Thursday, August 22, 2013

An unusual "moss"

It’s not so much that I feel compelled to point out that there’s a lot to see out in our vernal pools at this time of year; it just turns out that I’m finding some neat stuff lately. You should go out and look, too!

Mossy stick, or something else?
Here’s something you don’t see every day. About a month ago I was out with the Walden Pond State Reservation’s Junior Rangers leading a ponding activity in a vernal pool on the state reservation. I noticed a fuzzy section of a buttonbush shrub stem just below the waterline, which at first appeared to be covered in moss. I’m not sure what clicked to suggest it wasn't moss, but something did. I was pretty sure that it was a bryozoan, or moss animal, of some sort (one of the benefits of taking an aquatic macro invertebrates class with a professor who spent much of his career focused on esoteric animals is that you become aware of some unusual things). I went back a couple of days ago to collect some.

Doesn't look like much from here!
Back in the lab, I put the stick into a neat contraption for observing wee beasties, and was thrilled to see the fuzz turning into what I was expecting – a moss animal. It keys out to Plumatella recluse, for which there are only 6 other records in Massachusetts! Moss animals are colonial organisms in the Phylum Ectoprocta. The colony is made up of macroscopic zooids which can create a fairly large colony encrusting a substrate. Much like a coral or hydra, moss animals have tentacles that they extend, and wait for food items to become ensnared. In this species, the tentacles on the lophophore are arranged in a horseshoe shape.

Close-up of P. recluse zooids, lophophores, and sessoblasts.
Moss animals reproduce both asexually and sexually, the latter resulting in a planktonic larva that can establish a new colony. The third photograph shows small, brown “dots” throughout the mass. These are the result of one form of asexual reproduction they employ, and importantly, the way this species gets through dry periods in vernal pools. As environmental stresses increase (ie, the pool starts to dry out), individual zooids begin to produce statoblasts, which are little, round capsules containing the germ of the next colony. These either float (floatoblasts) and get carried away to other places, or stay attached to the parent substrate (sessoblasts) and await the cue to start the process all over again.

Sometimes sticks get fuzzy with moss and algae. Sometimes, though, they get fuzzy with really unusual animals masquerading as moss and algae. Keep an eye out! ~ MR Burne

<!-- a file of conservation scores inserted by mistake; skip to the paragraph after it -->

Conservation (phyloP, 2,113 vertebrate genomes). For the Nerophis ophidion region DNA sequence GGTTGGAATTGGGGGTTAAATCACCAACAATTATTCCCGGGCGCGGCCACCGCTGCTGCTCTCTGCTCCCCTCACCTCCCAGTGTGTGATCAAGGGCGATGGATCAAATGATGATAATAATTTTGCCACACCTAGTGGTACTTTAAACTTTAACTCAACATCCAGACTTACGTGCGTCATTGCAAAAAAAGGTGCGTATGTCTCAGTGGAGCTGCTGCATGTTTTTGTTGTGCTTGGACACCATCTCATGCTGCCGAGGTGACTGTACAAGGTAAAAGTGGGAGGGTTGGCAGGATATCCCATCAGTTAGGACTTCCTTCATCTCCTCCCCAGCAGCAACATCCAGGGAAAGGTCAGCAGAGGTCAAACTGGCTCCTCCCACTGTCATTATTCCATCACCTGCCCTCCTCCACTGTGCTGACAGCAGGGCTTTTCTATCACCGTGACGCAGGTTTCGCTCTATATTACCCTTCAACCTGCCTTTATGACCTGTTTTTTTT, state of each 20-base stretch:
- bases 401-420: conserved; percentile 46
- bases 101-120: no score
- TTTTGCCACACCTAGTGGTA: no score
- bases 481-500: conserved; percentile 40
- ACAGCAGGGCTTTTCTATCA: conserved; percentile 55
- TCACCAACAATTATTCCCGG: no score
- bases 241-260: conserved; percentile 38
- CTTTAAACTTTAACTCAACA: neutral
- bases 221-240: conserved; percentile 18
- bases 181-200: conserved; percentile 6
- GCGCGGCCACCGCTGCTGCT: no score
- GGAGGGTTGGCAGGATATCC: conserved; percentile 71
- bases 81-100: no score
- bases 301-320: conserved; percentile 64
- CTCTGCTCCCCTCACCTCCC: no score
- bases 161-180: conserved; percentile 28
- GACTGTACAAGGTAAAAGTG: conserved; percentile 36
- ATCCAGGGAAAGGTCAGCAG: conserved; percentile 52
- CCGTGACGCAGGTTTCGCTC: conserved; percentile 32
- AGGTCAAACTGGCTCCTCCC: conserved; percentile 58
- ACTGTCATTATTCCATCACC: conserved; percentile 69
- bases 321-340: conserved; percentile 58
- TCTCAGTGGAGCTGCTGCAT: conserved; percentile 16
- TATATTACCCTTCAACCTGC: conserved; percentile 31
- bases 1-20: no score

Thursday, August 15, 2013

Coolest. Frog. Ever.

Sitting on damp dirt and leaves, he's dark.
This little fellow showed up on the door of my office building a couple of days ago. He’s been visiting for a short bit to ham it up for the cameras. This is, of course, the Gray Treefrog, Hyla versicolor, the coolest frog ever. Well, at least the coolest frog native to the northeastern US. In my humble opinion, anyway. Coolness is, after all, subjective.

After 20 minutes sitting on white paper, not so much.
Gray treefrogs are a sort of meaty frog, getting close to two inches long when they’re full grown. They have suction cup toes, so they can spiderman their way up trees, the side of a building, glass, your hand, whatever. A few years back, a gray treefrog was found hiding under a roof shingle next to a dormer on the third floor of our office building. Not “natural” habitat, but apparently it can make for happy frogs.

Gray treefrogs are masters of disguise, changing color to more or less match their background. Their color range includes dark chocolate to nearly ash-white, and a beautiful emerald green. The two photos here were taken about 20 minutes apart, so the transition is relatively quick.

Breeding for this species is typically in late April or early May, though that’s variable and can happen later in the spring/early summer as they develop very quickly. Here’s a link to a clip of their beautiful, bird-like call: At this time of year, tadpoles have metamorphosed or are very close, and young-of-the-year are decked out in a brilliant emerald color, and are about the size of a full-grown spring peeper, or three-quarters of an inch. I've most often found them hanging out on the leaves of buttonbush and other shrubs in the vernal pools they (presumably) grew up in. I hear adults calling from the trees on the oak and pine hill up behind my office every now and again, which will continue through the summer. Just reminding us that, even though we can't see them right now, the coolest frog ever is close by, I guess.

It’s easy to forget that there’s a lot of interesting life happening in vernal pools in late summer and early fall, but that’s when a lot of animals that started off in the Big Night rush of March and April “graduate” and start kick off the next generation. ~MR Burne